“There is a persistent, organized effort to misrepresent my record, and I don’t appreciate that, and I feel sorry for a lot of the young people who are fed this list of misrepresentations,” Clinton said in an interview with Politico. This followed the fallout from an encounter with a Greenpeace activist who challenged Clinton on her well-documented ties to the fossil fuel industry. Clinton’s agitated response to the activist was, “I am so sick of the Sanders campaign lying about me.”

Bill Clinton has been responsible for some of the most disingenuous attacks on Sanders. In February he alluded to the “Bernie Bros” trope, accusing Sanders supporters of sexism. He pushed ethical politics to their limit when he made stops at numerous Massachusetts polling stations on election day, holding up lines, disenfranchising voters, and possibly violating election laws. Hillary Clinton squeaked out a narrow victory.

Perhaps her most cynical line of attack is to disparage Sanders’s ideas as unrealistic and his supporters as uninformed. Sanders has excited the progressive base in a way this country hasn’t seen in decades and Clinton has done all she can to temper that enthusiasm and bring them to the center-right.

Sanders advocates a $15 minimum wage; Clinton wants to begin the negotiations at $12 and then get in on the celebration when the State of New York raises it to $15. Sanders advocates making college tuition-free; Clinton has far more modest reforms in mind. Sanders advocates a Medicare-for-all universal healthcare system; Clinton, who championed such a plan in 1993, characterizes Sanders’s position as repealing Obamacare. She also said, “I don’t know where he was when I was trying to get healthcare in ’93 and ’94,” to which the Sanders campaign presented a photograph from 1993 showing Sanders literally standing right beside her.


A look at Libya after Secretary Clinton did them the favor of ousting Muammar Gaddafi.

While she denies the millions of dollars in Wall Street donations have influenced her policy positions, Clinton claims there simply isn’t enough money for Sanders’s proposals. This argument feels disingenuous coming from a woman who voted for an illegal war that will cost some $6 trillion, a bailout of the financial industry that cost taxpayers almost $8 trillion, and who said of a bailout in 2008, “New York and our other financial institutions are probably the biggest winners in this, which is one of the reasons why in the end, despite my serious questions about it, I supported it.”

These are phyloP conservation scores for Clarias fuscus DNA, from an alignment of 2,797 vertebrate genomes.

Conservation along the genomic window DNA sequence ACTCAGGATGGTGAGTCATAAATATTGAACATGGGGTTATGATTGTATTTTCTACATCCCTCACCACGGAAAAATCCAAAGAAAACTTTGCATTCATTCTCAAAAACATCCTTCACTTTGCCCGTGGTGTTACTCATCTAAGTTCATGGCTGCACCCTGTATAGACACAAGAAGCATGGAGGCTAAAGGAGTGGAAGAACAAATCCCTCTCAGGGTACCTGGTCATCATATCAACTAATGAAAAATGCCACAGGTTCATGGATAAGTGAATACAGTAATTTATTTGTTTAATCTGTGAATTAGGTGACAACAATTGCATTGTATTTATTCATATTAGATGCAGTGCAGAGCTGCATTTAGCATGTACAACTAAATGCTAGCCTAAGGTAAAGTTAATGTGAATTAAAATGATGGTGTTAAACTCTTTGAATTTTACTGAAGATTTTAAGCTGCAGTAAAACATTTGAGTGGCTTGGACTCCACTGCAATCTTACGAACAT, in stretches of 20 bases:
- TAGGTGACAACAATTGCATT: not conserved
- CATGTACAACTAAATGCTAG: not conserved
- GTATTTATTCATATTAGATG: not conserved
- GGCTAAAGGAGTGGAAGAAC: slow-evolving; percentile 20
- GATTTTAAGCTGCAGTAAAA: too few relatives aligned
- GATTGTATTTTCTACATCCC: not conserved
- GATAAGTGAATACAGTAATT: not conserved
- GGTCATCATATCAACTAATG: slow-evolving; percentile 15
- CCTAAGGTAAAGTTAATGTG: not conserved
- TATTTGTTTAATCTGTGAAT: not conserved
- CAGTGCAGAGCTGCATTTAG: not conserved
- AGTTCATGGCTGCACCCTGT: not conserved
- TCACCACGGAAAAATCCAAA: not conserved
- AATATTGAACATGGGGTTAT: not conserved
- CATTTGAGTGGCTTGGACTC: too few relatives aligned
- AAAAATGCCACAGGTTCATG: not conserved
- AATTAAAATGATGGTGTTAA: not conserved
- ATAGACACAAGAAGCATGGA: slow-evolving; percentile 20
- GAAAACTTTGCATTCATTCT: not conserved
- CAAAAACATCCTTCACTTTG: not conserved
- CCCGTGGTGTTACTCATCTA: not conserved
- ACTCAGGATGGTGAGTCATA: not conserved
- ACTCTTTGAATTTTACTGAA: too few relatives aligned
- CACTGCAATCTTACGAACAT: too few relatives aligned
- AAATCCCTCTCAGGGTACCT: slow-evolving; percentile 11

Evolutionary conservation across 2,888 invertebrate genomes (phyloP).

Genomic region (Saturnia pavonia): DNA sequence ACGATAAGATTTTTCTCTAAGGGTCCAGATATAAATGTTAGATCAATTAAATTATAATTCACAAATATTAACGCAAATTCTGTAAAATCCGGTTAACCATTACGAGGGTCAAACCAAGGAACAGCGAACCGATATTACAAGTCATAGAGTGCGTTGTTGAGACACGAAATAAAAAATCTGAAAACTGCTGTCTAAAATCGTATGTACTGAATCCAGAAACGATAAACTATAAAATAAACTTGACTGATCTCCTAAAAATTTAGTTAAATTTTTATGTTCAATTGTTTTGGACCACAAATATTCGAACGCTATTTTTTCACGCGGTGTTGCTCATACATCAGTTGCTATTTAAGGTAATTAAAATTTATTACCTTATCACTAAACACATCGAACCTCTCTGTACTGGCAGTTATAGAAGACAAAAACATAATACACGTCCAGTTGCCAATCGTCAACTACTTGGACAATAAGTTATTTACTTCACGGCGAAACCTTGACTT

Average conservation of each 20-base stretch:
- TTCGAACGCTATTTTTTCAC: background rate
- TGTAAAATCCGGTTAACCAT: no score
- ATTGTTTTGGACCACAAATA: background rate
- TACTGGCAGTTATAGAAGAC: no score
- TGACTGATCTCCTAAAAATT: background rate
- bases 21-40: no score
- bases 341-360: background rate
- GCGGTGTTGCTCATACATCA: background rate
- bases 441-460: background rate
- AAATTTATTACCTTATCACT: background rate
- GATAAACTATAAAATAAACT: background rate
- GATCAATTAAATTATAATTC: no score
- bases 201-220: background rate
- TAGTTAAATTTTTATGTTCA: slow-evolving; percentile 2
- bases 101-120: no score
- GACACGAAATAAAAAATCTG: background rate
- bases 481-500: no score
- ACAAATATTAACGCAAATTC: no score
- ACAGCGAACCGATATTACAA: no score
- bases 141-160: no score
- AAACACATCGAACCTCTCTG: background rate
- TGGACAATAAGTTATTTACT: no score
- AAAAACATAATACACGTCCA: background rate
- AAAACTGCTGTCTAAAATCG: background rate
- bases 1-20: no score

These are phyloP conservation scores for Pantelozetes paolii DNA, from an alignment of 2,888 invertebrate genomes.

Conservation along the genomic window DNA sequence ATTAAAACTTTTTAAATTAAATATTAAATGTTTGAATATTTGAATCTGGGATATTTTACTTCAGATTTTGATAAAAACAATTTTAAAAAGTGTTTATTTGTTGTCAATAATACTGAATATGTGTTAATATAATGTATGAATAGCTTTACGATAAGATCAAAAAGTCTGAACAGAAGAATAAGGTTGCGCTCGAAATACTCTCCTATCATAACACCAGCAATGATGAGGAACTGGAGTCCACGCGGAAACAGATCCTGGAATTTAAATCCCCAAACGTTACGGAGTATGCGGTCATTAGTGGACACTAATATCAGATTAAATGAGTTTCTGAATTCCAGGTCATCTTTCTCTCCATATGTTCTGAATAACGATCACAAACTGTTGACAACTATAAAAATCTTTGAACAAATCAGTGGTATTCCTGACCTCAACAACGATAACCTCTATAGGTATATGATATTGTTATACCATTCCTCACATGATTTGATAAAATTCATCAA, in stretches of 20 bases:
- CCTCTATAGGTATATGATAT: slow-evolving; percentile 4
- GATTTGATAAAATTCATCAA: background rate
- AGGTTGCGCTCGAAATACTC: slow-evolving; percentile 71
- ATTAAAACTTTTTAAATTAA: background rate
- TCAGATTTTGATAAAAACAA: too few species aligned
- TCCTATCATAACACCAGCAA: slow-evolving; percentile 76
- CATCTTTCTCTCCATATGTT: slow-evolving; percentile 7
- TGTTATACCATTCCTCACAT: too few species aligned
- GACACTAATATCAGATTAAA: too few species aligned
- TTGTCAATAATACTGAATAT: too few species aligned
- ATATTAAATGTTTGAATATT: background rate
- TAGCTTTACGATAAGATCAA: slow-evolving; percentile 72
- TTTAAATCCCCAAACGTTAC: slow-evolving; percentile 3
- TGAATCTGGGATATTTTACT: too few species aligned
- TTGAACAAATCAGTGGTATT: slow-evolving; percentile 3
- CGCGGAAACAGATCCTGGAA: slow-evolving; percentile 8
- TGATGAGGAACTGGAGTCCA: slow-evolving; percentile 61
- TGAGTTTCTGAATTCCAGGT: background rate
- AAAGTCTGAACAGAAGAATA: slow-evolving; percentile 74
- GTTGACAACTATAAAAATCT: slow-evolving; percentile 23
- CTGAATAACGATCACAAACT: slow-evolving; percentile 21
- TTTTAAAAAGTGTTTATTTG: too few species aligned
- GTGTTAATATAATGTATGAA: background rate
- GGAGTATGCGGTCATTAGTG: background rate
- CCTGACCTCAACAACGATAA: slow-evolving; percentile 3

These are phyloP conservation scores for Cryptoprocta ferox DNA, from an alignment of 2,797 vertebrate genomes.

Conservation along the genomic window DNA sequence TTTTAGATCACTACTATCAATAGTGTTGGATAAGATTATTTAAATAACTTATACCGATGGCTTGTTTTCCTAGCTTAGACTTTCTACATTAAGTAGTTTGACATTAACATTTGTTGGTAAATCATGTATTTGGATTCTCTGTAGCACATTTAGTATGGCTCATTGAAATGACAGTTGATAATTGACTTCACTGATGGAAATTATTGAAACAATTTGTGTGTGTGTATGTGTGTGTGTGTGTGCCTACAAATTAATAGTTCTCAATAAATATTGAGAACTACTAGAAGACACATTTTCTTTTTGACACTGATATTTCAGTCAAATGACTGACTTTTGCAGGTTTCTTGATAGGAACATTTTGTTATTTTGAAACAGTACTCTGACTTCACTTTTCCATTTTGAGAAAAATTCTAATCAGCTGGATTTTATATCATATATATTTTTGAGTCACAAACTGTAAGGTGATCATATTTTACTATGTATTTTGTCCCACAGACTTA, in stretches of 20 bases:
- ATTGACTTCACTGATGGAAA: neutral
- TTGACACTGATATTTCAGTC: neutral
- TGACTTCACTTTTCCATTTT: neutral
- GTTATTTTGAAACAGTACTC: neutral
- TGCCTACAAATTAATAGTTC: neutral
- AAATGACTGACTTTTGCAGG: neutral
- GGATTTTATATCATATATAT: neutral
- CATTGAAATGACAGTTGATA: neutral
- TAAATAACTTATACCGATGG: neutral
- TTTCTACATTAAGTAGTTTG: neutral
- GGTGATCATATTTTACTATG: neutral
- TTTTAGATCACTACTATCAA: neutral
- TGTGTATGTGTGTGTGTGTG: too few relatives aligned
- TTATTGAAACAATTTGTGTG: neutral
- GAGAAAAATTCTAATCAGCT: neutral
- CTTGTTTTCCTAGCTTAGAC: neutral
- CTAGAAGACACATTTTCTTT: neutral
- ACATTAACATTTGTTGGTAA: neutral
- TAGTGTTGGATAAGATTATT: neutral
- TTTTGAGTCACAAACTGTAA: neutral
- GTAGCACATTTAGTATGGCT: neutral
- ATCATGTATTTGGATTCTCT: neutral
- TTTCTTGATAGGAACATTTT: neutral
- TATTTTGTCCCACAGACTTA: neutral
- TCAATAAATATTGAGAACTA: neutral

Chicanery from the DNC further corrupted the election in Clinton’s favor. First the DNC kept the number of debates low and scheduled them for terrible times, widely seen as an effort to keep insurgent candidates from reaching a television audience. Then Clinton was awarded 45 times the number of superdelegates as Sanders before any voting had even taken place. In December the DNC punished the Sanders campaign by temporarily cutting off their access to a crucial voter database. Establishment Democrats raised $26 million for the Hillary Victory Fund before any Democratic voter had cast a ballot.

Corporate media has also been flagrantly anti-Sanders. According to the mainstream narrative the biggest scandal facing Clinton is her emails, which are unlikely to result in legal consequences. Meanwhile the media accepts Clinton’s argument that Sanders, despite being a successful elected official for 35 years, is naïve about political reality. Pundits and political figures, including President Obama, regularly call on him to drop out of the race.

Given Clinton’s enormous systemic advantages, the fact that she’s still in a heated contest for the nomination is probably the clearest indicator of just what a poor candidate she is. Part of the reason Clinton would be reluctant to debate Sanders in New York is that the two had a debate in Michigan on March 6 which was followed by Sanders scoring one of the biggest political upsets in primary history in the state on March 8. She knows that the more people hear Sanders’s message, the more support he gets, and she can’t risk that in New York.

If she does win the Democratic nomination it’s lucky her opponents will be the only people she’s preferable to – the frothing, fascist jackals of the GOP. Even at that she doesn’t poll as well against them as Sanders does. Her approval rating is historically low for a frontrunner and is the second-lowest in the race, behind only Donald Trump. It’s a depressing thought that the lesser of two evils will be a Wall Street-funded superhawk.

At this time last year she was regarded as the odds-on favorite to become the next president. But just as in 2008, her dirty politics and deep corruption have compelled the progressive base to look elsewhere. It’s a strange mentality of the political establishment that they’d run a candidate voters already rejected once. It shows how out-of-touch they are, or maybe that they just don’t give a damn. And Hillary Clinton fits right in with them.